W. Douglas Mills, Plaintiff–Appellant, v. Standing General Commission on Christian Unity and Interreligious Concerns, et al., Defendants–Respondents.
Order, Supreme Court, New York County (Charles E. Ramos, J.), entered on or about January 30, 2013, which granted defendants' motion for summary judgment dismissing the complaint, unanimously affirmed, without costs.
Plaintiff claims he was wrongfully terminated and seeks either reinstatement as Associate General Secretary of Dialogue and Interfaith Relations of defendant General Commission on Christian Unity and Interreligious Concerns (GCCUIC) or damages covering the balance of his alleged four-year term. He bases the claim on a paragraph in the recently amended Book of Discipline that provides that an Associate General Secretary of GCCUIC will be elected every four years. However, the GCCUIC's personnel manual states, “All employees of the GCCUIC are employed at will and not by contract,” and there is no question that plaintiff was aware of this provision. An employee at will may be freely terminated at any time (Horn v. New York Times, 100 N.Y.2d 85 ; Sabetay v. Sterling Drug, 69 N.Y.2d 329  ). The paragraph in the Book of Discipline providing for elections every four years does not constitute a contract for a four year term.
Moreover, the ministerial exception also bars plaintiff's claim, which primarily involves intra-church matters. “Under the ‘ministerial exception’ ․, a church's decision to hire, to fire, and to prescribe the duties of its minister are commonly held to be constitutionally protected” (Second Episcopal Dist. African Methodist Episcopal Church v Prioleau, 49 A3d 812, 817 [DC 2012] ). Unlike the minister in Prioleau, plaintiff is not seeking damages for wages or benefits accrued prior to his termination.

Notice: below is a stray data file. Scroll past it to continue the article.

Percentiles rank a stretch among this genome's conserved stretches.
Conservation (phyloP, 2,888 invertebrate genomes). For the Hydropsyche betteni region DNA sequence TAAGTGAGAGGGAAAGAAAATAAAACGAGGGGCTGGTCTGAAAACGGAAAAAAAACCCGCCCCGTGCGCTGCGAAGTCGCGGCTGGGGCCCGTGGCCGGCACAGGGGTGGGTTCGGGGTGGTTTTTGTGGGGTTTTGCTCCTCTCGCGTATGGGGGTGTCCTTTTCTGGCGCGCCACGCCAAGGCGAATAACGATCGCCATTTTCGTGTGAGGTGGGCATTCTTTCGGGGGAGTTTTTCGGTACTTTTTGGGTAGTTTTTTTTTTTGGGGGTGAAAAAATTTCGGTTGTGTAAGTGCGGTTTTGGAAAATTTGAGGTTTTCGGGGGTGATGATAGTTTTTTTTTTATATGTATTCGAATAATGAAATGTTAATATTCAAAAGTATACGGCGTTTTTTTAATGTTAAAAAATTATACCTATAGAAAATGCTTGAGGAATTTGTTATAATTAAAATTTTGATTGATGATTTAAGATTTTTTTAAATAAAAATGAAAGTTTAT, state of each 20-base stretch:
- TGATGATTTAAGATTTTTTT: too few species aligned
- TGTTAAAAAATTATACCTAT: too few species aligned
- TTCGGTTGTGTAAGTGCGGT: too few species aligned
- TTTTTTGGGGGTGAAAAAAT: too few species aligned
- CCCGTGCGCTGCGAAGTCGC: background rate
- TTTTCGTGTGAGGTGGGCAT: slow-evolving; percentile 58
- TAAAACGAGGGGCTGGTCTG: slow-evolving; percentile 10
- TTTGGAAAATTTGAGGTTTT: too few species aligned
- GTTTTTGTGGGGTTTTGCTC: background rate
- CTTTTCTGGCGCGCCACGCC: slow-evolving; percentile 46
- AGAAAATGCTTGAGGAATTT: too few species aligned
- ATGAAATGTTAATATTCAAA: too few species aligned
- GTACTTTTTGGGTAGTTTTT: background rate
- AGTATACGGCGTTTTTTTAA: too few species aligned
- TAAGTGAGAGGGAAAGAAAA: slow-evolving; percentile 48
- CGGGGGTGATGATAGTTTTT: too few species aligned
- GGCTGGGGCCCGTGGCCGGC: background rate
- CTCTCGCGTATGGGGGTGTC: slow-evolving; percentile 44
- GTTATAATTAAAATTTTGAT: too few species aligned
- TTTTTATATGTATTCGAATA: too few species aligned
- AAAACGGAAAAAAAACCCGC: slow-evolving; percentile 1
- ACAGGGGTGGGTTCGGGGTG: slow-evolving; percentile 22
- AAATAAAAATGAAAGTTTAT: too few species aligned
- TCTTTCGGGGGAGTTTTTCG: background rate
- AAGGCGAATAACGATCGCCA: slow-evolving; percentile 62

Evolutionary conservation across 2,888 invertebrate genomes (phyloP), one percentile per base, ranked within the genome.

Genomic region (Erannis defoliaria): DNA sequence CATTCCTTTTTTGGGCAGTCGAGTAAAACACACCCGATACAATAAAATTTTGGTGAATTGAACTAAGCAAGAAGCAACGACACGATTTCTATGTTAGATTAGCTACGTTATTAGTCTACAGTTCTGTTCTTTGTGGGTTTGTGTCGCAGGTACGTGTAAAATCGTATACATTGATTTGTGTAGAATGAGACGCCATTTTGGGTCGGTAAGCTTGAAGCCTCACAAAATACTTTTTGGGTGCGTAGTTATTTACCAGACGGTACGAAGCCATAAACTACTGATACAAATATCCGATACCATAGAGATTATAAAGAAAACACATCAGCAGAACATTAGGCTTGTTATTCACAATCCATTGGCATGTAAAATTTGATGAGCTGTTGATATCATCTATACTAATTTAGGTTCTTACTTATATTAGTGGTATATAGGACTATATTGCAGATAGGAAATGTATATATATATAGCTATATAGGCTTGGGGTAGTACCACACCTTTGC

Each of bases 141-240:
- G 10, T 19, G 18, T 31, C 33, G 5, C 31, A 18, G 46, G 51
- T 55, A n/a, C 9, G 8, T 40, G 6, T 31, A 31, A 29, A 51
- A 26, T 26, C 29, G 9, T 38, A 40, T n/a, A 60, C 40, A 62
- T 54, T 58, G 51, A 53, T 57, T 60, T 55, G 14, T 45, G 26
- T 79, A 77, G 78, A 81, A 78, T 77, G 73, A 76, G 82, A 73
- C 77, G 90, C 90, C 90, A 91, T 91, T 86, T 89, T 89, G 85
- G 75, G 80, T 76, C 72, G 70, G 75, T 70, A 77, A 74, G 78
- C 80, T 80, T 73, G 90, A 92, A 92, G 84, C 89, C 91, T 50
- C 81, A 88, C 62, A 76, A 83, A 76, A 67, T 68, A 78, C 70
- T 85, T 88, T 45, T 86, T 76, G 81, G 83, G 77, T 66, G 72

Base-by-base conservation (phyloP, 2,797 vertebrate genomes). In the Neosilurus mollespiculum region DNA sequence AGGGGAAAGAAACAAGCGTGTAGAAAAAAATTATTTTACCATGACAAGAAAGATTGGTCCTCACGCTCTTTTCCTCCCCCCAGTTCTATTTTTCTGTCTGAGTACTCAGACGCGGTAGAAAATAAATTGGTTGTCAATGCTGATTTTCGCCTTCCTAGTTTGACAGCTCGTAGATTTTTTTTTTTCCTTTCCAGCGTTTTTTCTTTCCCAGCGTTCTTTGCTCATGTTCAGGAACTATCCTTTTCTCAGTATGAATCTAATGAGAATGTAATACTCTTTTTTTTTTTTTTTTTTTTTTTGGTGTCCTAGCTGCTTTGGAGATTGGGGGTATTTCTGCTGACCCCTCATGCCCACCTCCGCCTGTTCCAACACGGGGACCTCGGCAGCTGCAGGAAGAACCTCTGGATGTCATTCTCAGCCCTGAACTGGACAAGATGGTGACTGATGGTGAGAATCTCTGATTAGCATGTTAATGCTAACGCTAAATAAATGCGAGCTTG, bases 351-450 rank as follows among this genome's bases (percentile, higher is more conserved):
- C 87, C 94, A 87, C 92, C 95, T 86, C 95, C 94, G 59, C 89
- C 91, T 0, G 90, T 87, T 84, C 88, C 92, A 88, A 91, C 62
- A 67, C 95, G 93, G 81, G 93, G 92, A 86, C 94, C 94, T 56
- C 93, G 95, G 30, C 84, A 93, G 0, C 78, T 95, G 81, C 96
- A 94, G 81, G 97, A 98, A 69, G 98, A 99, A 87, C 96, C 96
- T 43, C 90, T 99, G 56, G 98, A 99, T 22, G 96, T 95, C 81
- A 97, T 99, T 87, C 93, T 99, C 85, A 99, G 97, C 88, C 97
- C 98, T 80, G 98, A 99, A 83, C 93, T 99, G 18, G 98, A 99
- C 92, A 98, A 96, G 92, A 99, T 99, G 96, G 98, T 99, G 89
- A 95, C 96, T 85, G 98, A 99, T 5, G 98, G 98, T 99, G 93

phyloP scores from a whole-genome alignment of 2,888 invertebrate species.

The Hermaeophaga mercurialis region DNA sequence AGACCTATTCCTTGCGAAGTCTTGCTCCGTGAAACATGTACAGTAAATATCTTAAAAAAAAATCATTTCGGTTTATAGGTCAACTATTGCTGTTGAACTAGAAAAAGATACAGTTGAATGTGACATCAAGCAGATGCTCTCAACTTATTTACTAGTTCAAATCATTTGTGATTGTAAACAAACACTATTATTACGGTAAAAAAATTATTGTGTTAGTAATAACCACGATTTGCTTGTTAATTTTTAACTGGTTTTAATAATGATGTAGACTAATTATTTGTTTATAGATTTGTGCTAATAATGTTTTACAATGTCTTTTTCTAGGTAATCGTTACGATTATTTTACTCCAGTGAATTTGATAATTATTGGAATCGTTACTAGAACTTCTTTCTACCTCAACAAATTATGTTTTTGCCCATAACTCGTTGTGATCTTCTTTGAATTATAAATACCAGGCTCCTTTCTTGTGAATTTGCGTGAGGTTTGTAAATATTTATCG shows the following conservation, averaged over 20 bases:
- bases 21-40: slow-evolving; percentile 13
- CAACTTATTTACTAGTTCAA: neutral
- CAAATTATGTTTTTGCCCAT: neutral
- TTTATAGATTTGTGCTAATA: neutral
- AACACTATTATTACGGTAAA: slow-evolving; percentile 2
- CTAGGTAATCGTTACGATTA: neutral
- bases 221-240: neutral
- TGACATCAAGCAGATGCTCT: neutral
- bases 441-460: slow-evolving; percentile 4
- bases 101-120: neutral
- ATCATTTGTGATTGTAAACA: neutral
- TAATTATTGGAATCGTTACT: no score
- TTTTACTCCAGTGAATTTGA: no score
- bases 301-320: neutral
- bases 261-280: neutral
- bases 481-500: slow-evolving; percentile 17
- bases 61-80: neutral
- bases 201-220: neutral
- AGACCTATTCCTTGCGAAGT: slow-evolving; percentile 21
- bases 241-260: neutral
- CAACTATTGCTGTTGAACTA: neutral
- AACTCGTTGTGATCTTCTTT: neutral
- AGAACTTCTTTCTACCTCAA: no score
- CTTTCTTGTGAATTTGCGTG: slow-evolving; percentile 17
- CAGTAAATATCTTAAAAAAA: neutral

Plaintiff was a “minister” for purposes of the ministerial exception while he was the Associate General Secretary of Dialogue and Interfaith Relations (see e.g. Hosanna–Tabor Evangelical Lutheran Church & School v Equal Empl. Opportunity Commn., 565 U.S. , 132 S Ct 694 ; Bell v Presbyterian Church [U.S.A.], 126 F3d 328 [4th Cir1997] ). It is undisputed that he is an ordained minister of the United Methodist Church (see Hosanna–Tabor, 565 U.S. at _, 132 S Ct at 708 [Supreme Court considered it significant that plaintiff had been “ordained or commissioned as a minister”] ). Furthermore, the position of Associate General Secretary of Dialogue and Interfaith Relations required a masters' level education in theology, and the position description said the focus of the position was to promote theological dialogue (see id. [Supreme Court noted that “significant religious training and a recognized religious mission underlie the description of the employee's position”] ). Moreover, plaintiff's pension form recognized that GCCUIC was an “extension ministry” (see Bell, 565 U.S. at _, 126 F3d at 330 [pointing out that, “(i)n its engagement letter, (defendant) Interfaith Impact recognized that Bell's service (as its executive director) would be an extension of his ministry”] ), and he “claimed a special housing allowance on h[is] taxes that was available only to employees earning their compensation ‘in the exercise of the ministry’ ” (Hosanna–Tabor, 565 U.S. at _, 132 S Ct at 708; see also Bell, 126 F3d at 330, 332).
In view of the foregoing, we need not address the merits of whether plaintiff has stated claims for promissory estoppel and tortious interference.
THIS CONSTITUTES THE DECISION AND ORDER
OF THE SUPREME COURT, APPELLATE DIVISION, FIRST DEPARTMENT.